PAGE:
Are you publishing a book? Have you thought about insurance?
Updated: Jul 13, 2020
Do you aspire to write a book? Creating a book could you help build your business by sharing with your potential customers what you do. You will spend a lot of time and effort writing your e-book, self -published title or traditionally published book, but have you given a thought to some of the insurance risks?
Invasion of Privacy
Delivery of Books
Storage and delivery
Risk of damage
It all sounds horrific but unfortunately when you publish a book, post a blog or comment on the internet you are exposing yourself to all these risks. But don’t be put off, there are insurance products which are designed to help protect you against these risks.
Here we will cover the main themes to help you get a better understanding of how insurance can help you.
It all begins when you release your work into the world, in whatever format this might be, then someone takes offence and seeks to take legal action against you. Some of the things that you could be reasonably sued for are:
Copyright infringement (using somebody's words verbatim, using song lyrics, quotes, copyrighted material, etc.)
Defamation (writing false things about a business or person with the intent to harm their reputation)
Making False Claims (writing about food or medicine that can actually harm people)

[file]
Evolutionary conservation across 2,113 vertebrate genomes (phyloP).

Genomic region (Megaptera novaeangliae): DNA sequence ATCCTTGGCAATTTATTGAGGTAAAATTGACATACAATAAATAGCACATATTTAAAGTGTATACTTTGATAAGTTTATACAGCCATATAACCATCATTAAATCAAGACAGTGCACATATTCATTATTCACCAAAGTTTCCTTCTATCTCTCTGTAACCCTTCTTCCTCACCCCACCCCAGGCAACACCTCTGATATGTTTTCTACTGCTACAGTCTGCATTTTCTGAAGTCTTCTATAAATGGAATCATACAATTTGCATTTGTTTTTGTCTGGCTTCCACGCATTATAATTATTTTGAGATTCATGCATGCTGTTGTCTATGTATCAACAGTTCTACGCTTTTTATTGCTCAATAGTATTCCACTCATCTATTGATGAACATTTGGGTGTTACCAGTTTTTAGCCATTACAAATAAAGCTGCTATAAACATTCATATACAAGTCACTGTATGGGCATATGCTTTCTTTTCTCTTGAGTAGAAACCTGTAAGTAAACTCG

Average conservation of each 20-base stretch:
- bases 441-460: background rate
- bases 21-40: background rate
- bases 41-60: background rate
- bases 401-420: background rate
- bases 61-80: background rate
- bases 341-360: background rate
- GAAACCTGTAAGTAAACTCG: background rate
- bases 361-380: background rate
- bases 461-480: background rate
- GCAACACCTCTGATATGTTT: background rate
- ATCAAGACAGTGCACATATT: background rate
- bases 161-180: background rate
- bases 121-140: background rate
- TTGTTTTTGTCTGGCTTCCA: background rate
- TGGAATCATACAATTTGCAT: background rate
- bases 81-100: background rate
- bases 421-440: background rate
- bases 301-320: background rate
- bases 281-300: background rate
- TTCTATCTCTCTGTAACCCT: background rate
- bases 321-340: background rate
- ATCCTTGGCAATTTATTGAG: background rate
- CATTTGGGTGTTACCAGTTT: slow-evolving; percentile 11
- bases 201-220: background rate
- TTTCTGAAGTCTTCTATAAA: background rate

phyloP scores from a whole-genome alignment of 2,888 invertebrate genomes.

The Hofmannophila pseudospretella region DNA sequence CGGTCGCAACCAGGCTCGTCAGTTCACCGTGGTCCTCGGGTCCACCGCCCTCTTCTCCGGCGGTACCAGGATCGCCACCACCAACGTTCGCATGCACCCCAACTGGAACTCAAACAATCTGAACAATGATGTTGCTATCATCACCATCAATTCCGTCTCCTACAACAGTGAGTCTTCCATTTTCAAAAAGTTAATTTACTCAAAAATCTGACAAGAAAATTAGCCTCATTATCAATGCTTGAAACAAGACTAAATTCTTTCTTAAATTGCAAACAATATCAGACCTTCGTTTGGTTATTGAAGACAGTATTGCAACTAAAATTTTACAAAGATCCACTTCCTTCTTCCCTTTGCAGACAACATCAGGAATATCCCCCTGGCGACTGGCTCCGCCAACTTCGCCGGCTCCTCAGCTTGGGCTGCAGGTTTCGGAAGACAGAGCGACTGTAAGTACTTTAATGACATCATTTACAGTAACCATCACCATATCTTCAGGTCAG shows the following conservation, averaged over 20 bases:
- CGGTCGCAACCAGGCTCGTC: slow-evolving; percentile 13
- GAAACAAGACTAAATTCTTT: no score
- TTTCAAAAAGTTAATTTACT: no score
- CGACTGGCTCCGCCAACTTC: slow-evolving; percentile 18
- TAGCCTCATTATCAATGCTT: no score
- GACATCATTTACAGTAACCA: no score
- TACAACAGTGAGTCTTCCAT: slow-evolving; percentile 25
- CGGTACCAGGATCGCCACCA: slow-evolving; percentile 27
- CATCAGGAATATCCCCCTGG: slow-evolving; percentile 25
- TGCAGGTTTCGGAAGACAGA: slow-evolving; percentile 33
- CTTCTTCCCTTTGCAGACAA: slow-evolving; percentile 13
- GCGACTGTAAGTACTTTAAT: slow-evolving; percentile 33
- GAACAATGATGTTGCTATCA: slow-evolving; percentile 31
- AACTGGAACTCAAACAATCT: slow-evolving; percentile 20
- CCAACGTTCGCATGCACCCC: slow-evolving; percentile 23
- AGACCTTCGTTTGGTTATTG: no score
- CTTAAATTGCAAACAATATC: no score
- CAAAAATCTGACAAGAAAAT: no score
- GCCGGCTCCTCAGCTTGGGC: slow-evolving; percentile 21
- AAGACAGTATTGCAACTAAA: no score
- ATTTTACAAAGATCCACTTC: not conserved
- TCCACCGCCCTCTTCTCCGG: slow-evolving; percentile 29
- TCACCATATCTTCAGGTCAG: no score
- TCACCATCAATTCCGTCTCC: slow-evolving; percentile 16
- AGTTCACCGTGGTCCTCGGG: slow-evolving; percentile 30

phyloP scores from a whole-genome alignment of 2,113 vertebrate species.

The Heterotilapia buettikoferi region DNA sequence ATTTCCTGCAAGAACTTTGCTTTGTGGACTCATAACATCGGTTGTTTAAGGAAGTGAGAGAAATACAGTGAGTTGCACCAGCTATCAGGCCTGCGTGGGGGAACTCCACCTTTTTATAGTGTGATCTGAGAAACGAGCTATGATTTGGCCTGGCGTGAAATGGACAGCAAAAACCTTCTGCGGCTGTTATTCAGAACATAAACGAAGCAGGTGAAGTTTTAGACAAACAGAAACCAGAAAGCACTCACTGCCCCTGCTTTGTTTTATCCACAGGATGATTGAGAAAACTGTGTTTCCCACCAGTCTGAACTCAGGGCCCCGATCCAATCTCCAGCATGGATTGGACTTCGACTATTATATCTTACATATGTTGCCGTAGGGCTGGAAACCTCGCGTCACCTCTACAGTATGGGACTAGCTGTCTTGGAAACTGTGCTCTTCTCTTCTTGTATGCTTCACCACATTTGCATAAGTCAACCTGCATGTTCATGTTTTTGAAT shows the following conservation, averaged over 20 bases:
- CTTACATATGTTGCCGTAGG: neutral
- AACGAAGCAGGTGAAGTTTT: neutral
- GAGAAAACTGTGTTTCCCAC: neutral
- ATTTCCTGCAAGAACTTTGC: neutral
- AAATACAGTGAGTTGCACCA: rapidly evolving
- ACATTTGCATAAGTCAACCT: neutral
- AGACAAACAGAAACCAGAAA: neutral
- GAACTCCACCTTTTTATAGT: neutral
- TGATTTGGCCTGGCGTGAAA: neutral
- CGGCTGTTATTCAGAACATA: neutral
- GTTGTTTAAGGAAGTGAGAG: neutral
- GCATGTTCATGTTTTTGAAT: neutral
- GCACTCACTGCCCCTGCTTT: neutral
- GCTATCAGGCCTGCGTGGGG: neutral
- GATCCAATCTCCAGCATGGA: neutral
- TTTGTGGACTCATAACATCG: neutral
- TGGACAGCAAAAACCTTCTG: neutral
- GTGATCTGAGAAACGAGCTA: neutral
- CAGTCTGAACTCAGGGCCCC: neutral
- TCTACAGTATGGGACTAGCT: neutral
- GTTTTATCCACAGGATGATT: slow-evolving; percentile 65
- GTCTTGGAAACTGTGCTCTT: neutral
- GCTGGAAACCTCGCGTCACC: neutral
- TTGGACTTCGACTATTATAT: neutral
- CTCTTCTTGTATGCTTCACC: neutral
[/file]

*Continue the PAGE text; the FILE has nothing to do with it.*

The risks you face are the same regardless of how you publish your work. So, what can you do to protect yourself?
First of all, check your home or business insurance policy, some will cover libel and slander under the liability section if not then you need to be looking for an insurer or broker who offers a media or publishers liability policy.
When you have found one make sure it covers things like; claims and allegations of copyright, libel, slander, defamation, infliction of emotional distress and failure to grant attribution under the public liability section.
“Everybody does have a book in them, but in most cases that's where it should stay.” ― Christopher Hitchens
If you are working with a publisher check your publishing agreement for an indemnification clause in which the author agrees to hold the publisher harmless if there are claims against the publisher for any infringement or violation of personal rights. This could leave you, the author exposed.
Need help finding an insurance broker? Read my post on How to find an insurance broker in the UK?
Even if you are using a publisher there is every chance that you won’t be covered by their insurance.
It is difficult to give you an idea of the premiums and it would be up to you to decide if you want to protect yourself, but it is worth noting that it is a higher risk (and probably premium) if your book is about real people or involves real life stories. For example, if you are a psychologist and a former patient claims you have used their story without permission they could sue you for breach of confidentiality.
Similarly, anything claiming health benefits or giving medical advice would be treated as higher risk by insurers than a book on how to get media coverage for example. Higher risk usually means a higher premium.